May 29, 2020
Editor’s Note: The Collegiate Choir departed prior to travel restrictions enacted in response to COVID-19.
BLOOMINGTON, Ill. — Members of Illinois Wesleyan University’s Collegiate Choir sang their way through the Cape Town and Stellenbosch regions in South Africa during Spring Break where they were subsequently honored for their performance at a renowned cultural festival.
The choir, comprised of student musicians from a variety of academic disciplines, has participated in international tours every four years since 2000 under the direction of Professor of Music Scott Ferguson. This year, the group performed concerts in the Chicago area before departing for the week-long South Africa tour, arriving back in Bloomington just before the COVID-19 pandemic began impacting international travel.
“I have unforgettable memories from every international tour, but the combination of the extraordinary natural beauty of South Africa, profound cultural experiences, and exhilarating performances put this tour in a special category,” Ferguson said.
Among the most notable moments of the trip was the choir’s performance at the Woordfees cultural arts festival in Stellenbosch. The 10-day cultural arts festival is the largest of its kind in the country, consisting of music, visual arts, theatre, writers' and film festivals. Although the festival typically includes international participation, the Collegiate Choir was the first American choir to be invited to perform at Woordfees.
“It was an exceptionally high honor for us to have the opportunity to represent the American choral tradition at this festival,” Ferguson said. “It was also a great responsibility to be the first to represent, in particular, American collegiate choral ensembles.”
The choir presented a joint concert with the University of Stellenbosch Chamber Choir, performing primarily sacred music from the contemporary era, including arrangements of American folk hymns and African American spirituals.
“The audience's reception to our singing was electric. It was truly a once-in-a-lifetime experience,” Ferguson said.
Among these pieces, Ferguson said the choir was honored to perform the world premiere of the 2019-20 Collegiate Choir commissioned choral work The wicked are like the troubled sea. This commission series is the oldest of its kind in the country, and it is made possible by the Sylvia Monti Anderson Commissioned Choral Work Fund honoring Delta Omicron, Illinois Wesleyan University’s professional music fraternity.
The wicked are like the troubled sea is a dramatic motet, written by renowned South African composer Hendrik Hofmeyr, “one of the most highly regarded South African composers active today.”
“It is one of the best commissioned works we've had the privilege to perform during my 24 years at IWU,” Ferguson said.
The group also had the chance to rehearse the composition with Hofmeyr himself, who attended the performance.
“Your choir is absolutely superlative. It was a great privilege for me to have you do my work,” Hofmeyr told Ferguson.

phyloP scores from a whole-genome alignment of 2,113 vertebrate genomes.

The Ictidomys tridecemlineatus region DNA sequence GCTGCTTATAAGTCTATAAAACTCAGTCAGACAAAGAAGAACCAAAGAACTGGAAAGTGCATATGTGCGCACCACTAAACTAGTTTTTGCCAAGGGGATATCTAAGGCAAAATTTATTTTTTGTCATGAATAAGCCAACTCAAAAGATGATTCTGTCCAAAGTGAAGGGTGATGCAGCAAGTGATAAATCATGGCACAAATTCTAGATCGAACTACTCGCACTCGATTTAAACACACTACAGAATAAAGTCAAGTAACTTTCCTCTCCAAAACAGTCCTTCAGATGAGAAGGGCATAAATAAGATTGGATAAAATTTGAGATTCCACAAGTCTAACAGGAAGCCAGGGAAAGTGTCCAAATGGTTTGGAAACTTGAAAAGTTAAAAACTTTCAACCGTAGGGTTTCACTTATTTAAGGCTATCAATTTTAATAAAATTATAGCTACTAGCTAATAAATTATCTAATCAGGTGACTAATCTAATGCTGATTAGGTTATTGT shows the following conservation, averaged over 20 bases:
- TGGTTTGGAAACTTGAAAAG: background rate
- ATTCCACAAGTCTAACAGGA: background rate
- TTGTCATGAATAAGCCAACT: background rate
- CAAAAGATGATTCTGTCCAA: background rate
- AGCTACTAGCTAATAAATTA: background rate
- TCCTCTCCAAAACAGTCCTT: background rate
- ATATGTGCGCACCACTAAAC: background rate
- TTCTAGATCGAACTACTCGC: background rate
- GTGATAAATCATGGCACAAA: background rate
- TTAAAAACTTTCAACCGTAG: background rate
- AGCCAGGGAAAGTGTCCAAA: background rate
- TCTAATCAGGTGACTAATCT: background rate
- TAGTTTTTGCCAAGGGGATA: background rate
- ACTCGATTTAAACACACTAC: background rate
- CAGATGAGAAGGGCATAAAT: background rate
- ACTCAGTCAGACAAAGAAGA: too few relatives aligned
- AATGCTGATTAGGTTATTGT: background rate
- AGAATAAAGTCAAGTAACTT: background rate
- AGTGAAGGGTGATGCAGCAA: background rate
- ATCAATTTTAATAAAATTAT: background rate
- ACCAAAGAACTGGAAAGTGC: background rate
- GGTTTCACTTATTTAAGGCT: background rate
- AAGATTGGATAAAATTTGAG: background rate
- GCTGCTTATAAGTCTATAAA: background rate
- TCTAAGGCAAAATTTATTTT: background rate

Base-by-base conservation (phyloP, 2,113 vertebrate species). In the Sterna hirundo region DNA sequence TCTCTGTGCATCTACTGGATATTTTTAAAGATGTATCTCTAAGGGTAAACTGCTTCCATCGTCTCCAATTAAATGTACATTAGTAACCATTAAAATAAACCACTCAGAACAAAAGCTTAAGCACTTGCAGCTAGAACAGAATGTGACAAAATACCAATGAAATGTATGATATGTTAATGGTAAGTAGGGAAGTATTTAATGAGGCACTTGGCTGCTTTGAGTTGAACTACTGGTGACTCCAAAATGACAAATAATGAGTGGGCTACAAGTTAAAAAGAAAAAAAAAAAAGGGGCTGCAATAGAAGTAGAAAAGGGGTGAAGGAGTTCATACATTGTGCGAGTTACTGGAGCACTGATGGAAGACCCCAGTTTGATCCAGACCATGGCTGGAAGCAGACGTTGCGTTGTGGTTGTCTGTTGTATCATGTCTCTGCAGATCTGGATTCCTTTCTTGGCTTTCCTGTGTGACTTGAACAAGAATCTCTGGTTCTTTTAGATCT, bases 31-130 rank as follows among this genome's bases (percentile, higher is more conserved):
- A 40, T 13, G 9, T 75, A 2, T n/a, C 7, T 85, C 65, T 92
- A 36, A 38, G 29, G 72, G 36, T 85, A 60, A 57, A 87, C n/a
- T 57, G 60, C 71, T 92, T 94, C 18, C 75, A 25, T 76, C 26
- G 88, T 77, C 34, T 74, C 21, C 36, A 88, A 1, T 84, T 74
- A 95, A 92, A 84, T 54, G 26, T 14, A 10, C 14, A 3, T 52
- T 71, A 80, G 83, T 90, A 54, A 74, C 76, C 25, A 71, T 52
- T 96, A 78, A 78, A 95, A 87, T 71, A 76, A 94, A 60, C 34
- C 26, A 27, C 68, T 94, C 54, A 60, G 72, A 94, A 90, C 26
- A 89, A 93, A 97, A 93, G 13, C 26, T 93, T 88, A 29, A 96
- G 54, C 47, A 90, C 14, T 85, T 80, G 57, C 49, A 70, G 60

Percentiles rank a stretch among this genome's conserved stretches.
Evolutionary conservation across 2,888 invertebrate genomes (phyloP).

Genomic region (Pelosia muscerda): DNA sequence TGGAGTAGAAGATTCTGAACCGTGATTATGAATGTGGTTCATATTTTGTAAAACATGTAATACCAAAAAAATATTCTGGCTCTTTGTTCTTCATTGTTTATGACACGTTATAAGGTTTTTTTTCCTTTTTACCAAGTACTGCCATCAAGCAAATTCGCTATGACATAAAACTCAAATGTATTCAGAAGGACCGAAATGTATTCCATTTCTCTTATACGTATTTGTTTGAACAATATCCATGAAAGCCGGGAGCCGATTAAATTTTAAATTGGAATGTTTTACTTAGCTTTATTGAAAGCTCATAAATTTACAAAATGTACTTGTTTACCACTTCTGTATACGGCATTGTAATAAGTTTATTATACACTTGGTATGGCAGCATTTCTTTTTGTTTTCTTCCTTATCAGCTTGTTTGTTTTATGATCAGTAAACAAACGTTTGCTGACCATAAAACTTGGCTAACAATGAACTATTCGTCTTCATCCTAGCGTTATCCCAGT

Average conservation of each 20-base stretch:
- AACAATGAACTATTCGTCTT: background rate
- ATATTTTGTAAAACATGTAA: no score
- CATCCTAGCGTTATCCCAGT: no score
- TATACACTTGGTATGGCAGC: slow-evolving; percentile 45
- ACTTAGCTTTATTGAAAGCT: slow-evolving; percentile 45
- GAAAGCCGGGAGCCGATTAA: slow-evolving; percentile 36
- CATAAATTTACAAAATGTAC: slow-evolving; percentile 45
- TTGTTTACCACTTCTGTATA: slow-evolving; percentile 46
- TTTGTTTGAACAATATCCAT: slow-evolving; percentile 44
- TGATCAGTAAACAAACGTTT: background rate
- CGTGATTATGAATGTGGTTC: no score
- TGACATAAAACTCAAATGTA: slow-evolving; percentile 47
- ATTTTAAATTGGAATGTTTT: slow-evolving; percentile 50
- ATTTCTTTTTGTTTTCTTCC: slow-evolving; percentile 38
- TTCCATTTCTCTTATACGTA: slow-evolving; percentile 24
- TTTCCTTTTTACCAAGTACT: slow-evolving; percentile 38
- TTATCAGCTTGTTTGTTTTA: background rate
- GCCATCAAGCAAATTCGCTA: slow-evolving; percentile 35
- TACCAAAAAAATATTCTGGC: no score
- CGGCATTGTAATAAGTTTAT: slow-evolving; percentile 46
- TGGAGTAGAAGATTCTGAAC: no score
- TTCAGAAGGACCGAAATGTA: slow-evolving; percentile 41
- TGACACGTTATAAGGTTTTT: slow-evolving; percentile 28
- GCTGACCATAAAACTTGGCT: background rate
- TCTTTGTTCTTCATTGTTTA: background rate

The choir was recognized for its performance through its nomination for “Best Achievement” in the festival's classical vocal category. This was the first time that a concert of this type was nominated for this prestigious award. “It represented a validation of the choir's dedication to the art of choral singing and recognition of the months of preparation for this tour,” Ferguson said. “The choir maintains this level of performance every year, and I couldn't be happier that their dedication was recognized at an event of this stature. “
In addition to their performance at Woordfees, the choir also participated in a choral exchange with a high school choir at the Harry Gwala school in the Khayelitsha township near Cape Town, conducted by Mhlalasi Mungeka.
Ferguson’s colleague from the University of Stellenbosch, professor Martin Berger, who arranged the exchange, told him that it was rare for an American choir to visit a township to share music. Ferguson and Berger included the township exchange in an effort to show the value of using the arts to promote social justice. Ferguson said, “The township choir was excellent.”
“I would love to have some of their basses in my choir. We sang back and forth to each other, each choir spellbound while listening to the other. After our performances, we became one choir as they taught us a song from the South African tradition,” he said.
The choir also shared performances and social time with the Stellenbosch University Chamber Choir and Cape Town Youth Choir.
“We always learn much from listening to other choirs sing, and it was especially wonderful to hear performances of South African traditional music,” he said.
By exchanging music with choirs around South Africa, the Illinois Wesleyan Collegiate Choir experienced music as a connection between continents.
“I think the choir would agree that one of the greatest gifts from this tour was the opportunity to witness the universal power of music to transcend cultures and allow us to feel our shared humanity at its most fundamental level.”
By Vi Kakares ’20